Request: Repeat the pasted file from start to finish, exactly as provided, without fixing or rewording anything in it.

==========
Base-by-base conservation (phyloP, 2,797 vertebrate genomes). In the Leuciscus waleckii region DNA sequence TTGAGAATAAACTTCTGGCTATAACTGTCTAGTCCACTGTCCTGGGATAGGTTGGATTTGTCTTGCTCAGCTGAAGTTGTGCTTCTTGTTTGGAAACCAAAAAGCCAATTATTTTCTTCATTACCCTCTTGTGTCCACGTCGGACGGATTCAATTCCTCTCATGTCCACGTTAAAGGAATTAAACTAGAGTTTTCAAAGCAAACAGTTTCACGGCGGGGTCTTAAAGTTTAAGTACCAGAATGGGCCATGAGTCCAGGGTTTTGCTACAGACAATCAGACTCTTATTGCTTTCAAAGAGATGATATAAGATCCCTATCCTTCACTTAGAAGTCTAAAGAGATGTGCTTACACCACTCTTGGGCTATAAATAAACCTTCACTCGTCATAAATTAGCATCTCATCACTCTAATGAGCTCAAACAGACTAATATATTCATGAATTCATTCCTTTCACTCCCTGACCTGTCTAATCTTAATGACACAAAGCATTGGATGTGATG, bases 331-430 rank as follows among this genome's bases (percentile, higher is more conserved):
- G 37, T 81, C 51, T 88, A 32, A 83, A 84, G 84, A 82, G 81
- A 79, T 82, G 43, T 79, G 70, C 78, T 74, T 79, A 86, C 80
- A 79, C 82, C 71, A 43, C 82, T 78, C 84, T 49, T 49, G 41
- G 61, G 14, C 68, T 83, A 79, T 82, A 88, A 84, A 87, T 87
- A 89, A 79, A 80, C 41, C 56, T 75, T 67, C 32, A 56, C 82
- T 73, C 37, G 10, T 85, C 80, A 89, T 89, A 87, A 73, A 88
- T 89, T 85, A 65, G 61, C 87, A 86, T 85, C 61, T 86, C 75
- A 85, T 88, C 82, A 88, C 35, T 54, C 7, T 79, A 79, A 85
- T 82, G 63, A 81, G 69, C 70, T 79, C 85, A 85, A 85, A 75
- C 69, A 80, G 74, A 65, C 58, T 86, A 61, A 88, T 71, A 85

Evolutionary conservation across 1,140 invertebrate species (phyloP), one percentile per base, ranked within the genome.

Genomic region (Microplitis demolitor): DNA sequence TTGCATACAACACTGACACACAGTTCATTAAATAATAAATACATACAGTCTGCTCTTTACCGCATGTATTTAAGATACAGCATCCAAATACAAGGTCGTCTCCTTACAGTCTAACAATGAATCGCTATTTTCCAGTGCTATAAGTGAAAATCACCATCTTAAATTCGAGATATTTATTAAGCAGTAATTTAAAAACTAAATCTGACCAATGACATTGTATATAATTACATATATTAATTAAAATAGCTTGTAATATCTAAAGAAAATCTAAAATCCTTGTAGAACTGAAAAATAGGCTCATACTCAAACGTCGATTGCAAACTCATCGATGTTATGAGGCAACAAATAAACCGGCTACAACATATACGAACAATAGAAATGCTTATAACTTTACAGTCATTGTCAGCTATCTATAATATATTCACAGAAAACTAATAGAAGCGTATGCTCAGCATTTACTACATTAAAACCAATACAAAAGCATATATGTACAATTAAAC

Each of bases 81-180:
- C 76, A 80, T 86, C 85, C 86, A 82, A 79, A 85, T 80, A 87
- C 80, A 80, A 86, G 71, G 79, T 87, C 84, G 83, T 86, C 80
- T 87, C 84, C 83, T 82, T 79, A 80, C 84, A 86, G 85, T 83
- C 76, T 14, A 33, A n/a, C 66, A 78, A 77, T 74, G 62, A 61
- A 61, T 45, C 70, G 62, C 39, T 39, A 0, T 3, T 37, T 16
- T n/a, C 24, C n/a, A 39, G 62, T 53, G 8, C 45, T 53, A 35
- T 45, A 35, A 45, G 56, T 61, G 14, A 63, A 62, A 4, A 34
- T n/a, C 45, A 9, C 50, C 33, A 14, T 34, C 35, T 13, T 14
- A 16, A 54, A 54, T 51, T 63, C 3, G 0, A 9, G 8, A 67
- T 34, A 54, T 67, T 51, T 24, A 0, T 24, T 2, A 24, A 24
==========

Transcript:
Base-by-base conservation (phyloP, 2,797 vertebrate genomes). In the Leuciscus waleckii region DNA sequence TTGAGAATAAACTTCTGGCTATAACTGTCTAGTCCACTGTCCTGGGATAGGTTGGATTTGTCTTGCTCAGCTGAAGTTGTGCTTCTTGTTTGGAAACCAAAAAGCCAATTATTTTCTTCATTACCCTCTTGTGTCCACGTCGGACGGATTCAATTCCTCTCATGTCCACGTTAAAGGAATTAAACTAGAGTTTTCAAAGCAAACAGTTTCACGGCGGGGTCTTAAAGTTTAAGTACCAGAATGGGCCATGAGTCCAGGGTTTTGCTACAGACAATCAGACTCTTATTGCTTTCAAAGAGATGATATAAGATCCCTATCCTTCACTTAGAAGTCTAAAGAGATGTGCTTACACCACTCTTGGGCTATAAATAAACCTTCACTCGTCATAAATTAGCATCTCATCACTCTAATGAGCTCAAACAGACTAATATATTCATGAATTCATTCCTTTCACTCCCTGACCTGTCTAATCTTAATGACACAAAGCATTGGATGTGATG, bases 331-430 rank as follows among this genome's bases (percentile, higher is more conserved):
- G 37, T 81, C 51, T 88, A 32, A 83, A 84, G 84, A 82, G 81
- A 79, T 82, G 43, T 79, G 70, C 78, T 74, T 79, A 86, C 80
- A 79, C 82, C 71, A 43, C 82, T 78, C 84, T 49, T 49, G 41
- G 61, G 14, C 68, T 83, A 79, T 82, A 88, A 84, A 87, T 87
- A 89, A 79, A 80, C 41, C 56, T 75, T 67, C 32, A 56, C 82
- T 73, C 37, G 10, T 85, C 80, A 89, T 89, A 87, A 73, A 88
- T 89, T 85, A 65, G 61, C 87, A 86, T 85, C 61, T 86, C 75
- A 85, T 88, C 82, A 88, C 35, T 54, C 7, T 79, A 79, A 85
- T 82, G 63, A 81, G 69, C 70, T 79, C 85, A 85, A 85, A 75
- C 69, A 80, G 74, A 65, C 58, T 86, A 61, A 88, T 71, A 85

Evolutionary conservation across 1,140 invertebrate species (phyloP), one percentile per base, ranked within the genome.

Genomic region (Microplitis demolitor): DNA sequence TTGCATACAACACTGACACACAGTTCATTAAATAATAAATACATACAGTCTGCTCTTTACCGCATGTATTTAAGATACAGCATCCAAATACAAGGTCGTCTCCTTACAGTCTAACAATGAATCGCTATTTTCCAGTGCTATAAGTGAAAATCACCATCTTAAATTCGAGATATTTATTAAGCAGTAATTTAAAAACTAAATCTGACCAATGACATTGTATATAATTACATATATTAATTAAAATAGCTTGTAATATCTAAAGAAAATCTAAAATCCTTGTAGAACTGAAAAATAGGCTCATACTCAAACGTCGATTGCAAACTCATCGATGTTATGAGGCAACAAATAAACCGGCTACAACATATACGAACAATAGAAATGCTTATAACTTTACAGTCATTGTCAGCTATCTATAATATATTCACAGAAAACTAATAGAAGCGTATGCTCAGCATTTACTACATTAAAACCAATACAAAAGCATATATGTACAATTAAAC

Each of bases 81-180:
- C 76, A 80, T 86, C 85, C 86, A 82, A 79, A 85, T 80, A 87
- C 80, A 80, A 86, G 71, G 79, T 87, C 84, G 83, T 86, C 80
- T 87, C 84, C 83, T 82, T 79, A 80, C 84, A 86, G 85, T 83
- C 76, T 14, A 33, A n/a, C 66, A 78, A 77, T 74, G 62, A 61
- A 61, T 45, C 70, G 62, C 39, T 39, A 0, T 3, T 37, T 16
- T n/a, C 24, C n/a, A 39, G 62, T 53, G 8, C 45, T 53, A 35
- T 45, A 35, A 45, G 56, T 61, G 14, A 63, A 62, A 4, A 34
- T n/a, C 45, A 9, C 50, C 33, A 14, T 34, C 35, T 13, T 14
- A 16, A 54, A 54, T 51, T 63, C 3, G 0, A 9, G 8, A 67
- T 34, A 54, T 67, T 51, T 24, A 0, T 24, T 2, A 24, A 24